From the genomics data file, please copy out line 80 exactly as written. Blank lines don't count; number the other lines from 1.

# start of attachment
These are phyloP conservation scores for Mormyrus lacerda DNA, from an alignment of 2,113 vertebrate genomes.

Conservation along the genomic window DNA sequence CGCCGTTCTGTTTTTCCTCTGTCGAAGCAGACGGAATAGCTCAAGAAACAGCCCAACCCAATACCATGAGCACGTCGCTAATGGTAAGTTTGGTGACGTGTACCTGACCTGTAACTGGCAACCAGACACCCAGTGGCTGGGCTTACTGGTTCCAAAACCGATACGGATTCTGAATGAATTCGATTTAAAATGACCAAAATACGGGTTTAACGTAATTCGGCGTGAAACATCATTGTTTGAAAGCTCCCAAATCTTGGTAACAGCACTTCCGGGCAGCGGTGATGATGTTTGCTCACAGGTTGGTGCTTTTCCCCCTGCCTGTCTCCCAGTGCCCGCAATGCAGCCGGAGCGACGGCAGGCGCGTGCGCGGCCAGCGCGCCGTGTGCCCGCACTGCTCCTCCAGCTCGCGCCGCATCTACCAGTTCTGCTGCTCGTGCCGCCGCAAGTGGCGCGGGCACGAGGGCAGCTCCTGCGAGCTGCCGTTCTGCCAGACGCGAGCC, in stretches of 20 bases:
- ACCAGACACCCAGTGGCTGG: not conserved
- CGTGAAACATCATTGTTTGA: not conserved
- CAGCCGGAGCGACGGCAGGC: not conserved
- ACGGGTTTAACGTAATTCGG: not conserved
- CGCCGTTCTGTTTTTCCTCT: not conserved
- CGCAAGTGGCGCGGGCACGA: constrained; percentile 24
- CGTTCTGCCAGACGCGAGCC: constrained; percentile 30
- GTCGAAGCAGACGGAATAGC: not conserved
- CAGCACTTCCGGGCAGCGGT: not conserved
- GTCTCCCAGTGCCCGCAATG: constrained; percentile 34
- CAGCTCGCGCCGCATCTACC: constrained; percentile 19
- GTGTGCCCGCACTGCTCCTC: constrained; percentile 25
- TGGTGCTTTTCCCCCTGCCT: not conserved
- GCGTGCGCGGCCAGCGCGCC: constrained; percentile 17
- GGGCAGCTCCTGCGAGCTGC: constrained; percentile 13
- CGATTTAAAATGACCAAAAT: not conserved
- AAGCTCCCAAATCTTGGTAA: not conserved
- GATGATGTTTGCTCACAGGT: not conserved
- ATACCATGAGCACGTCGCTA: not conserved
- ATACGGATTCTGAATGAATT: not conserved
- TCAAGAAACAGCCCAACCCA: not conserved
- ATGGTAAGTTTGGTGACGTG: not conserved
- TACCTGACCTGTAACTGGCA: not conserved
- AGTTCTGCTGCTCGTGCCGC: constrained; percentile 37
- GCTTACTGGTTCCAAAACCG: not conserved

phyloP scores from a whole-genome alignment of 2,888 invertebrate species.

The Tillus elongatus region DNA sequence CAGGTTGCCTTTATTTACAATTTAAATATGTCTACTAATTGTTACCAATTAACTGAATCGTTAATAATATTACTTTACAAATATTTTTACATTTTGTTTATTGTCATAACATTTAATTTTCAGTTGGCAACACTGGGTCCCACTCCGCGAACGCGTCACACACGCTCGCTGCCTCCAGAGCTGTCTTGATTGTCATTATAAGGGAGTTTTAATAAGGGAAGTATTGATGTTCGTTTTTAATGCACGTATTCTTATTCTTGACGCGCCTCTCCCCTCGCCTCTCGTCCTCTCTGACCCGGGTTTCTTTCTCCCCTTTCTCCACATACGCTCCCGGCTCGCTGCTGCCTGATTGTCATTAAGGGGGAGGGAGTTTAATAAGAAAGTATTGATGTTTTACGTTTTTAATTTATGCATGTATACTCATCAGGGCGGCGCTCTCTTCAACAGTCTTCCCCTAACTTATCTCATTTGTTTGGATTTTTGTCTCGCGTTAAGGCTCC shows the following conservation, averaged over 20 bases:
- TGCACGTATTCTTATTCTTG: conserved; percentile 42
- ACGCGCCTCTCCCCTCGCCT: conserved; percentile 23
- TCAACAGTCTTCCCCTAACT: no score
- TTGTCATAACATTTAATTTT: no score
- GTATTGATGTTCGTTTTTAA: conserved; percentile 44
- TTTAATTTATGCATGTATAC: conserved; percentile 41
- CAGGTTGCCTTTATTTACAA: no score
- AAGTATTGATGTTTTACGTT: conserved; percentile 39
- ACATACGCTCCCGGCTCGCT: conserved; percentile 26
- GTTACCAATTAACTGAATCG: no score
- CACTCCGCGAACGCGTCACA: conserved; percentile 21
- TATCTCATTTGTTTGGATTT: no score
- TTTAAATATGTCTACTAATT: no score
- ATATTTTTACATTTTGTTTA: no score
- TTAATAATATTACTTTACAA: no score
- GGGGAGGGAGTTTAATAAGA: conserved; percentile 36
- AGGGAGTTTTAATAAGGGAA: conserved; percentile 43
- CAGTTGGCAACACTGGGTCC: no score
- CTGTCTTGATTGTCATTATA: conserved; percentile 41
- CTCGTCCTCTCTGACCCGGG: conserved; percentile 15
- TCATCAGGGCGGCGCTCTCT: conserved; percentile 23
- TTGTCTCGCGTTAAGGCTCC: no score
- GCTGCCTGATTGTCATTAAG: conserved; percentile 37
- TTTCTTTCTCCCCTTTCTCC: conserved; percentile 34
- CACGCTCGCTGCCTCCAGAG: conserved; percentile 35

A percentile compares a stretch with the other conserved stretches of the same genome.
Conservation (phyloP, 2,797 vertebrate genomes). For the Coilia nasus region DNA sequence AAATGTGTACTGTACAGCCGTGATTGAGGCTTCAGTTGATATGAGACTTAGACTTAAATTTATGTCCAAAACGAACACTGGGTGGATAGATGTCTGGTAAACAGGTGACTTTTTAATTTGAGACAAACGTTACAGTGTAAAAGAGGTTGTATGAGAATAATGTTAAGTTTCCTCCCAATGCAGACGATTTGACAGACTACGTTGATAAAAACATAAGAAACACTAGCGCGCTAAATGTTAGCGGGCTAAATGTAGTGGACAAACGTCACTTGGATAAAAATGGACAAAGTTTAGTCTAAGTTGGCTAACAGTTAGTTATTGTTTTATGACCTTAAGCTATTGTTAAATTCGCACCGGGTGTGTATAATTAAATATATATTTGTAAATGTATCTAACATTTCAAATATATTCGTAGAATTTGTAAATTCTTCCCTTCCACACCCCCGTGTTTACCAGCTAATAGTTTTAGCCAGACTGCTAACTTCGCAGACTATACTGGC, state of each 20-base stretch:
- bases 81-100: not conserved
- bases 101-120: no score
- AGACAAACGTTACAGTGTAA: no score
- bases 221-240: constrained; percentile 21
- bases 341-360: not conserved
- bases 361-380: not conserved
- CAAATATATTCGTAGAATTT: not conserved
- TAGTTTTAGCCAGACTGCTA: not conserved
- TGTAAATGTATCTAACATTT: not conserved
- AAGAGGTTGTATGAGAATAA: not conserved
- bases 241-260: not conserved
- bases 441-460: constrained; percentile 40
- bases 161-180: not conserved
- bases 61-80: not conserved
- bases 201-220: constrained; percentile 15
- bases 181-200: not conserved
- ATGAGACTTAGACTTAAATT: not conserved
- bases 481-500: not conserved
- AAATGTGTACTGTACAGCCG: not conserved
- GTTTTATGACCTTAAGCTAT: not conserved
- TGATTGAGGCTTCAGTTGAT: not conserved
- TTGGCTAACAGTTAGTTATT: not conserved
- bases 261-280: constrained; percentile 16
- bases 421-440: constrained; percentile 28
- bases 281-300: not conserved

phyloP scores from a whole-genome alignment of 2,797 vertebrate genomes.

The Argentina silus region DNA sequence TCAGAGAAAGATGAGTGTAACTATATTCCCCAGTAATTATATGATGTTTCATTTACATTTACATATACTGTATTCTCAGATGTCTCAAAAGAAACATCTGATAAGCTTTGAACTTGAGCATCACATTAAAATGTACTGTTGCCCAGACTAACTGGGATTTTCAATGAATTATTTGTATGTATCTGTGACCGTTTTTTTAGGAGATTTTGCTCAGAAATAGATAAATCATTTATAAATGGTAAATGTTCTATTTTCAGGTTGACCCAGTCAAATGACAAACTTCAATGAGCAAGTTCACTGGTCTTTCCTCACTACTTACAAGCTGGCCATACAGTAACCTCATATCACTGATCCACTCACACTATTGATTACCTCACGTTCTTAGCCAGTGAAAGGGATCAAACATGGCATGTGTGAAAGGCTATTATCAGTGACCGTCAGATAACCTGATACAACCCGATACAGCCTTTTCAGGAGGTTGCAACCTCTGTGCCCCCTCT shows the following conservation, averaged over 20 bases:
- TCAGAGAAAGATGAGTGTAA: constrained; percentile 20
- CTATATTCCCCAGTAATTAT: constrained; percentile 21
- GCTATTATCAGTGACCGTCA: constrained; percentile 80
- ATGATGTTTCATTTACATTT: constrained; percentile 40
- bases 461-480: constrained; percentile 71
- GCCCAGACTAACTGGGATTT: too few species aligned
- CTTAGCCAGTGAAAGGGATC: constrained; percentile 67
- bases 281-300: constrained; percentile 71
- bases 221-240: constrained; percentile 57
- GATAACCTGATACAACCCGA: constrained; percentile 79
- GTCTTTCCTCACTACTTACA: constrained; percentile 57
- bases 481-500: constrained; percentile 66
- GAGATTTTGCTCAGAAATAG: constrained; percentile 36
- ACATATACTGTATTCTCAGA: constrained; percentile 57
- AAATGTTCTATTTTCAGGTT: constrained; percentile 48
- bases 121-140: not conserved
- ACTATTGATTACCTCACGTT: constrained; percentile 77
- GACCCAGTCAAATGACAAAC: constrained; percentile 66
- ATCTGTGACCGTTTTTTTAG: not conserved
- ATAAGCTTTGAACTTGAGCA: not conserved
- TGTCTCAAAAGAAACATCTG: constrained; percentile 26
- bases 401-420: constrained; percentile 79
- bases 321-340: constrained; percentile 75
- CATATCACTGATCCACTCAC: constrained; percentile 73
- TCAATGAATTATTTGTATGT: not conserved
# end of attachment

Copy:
- bases 421-440: constrained; percentile 28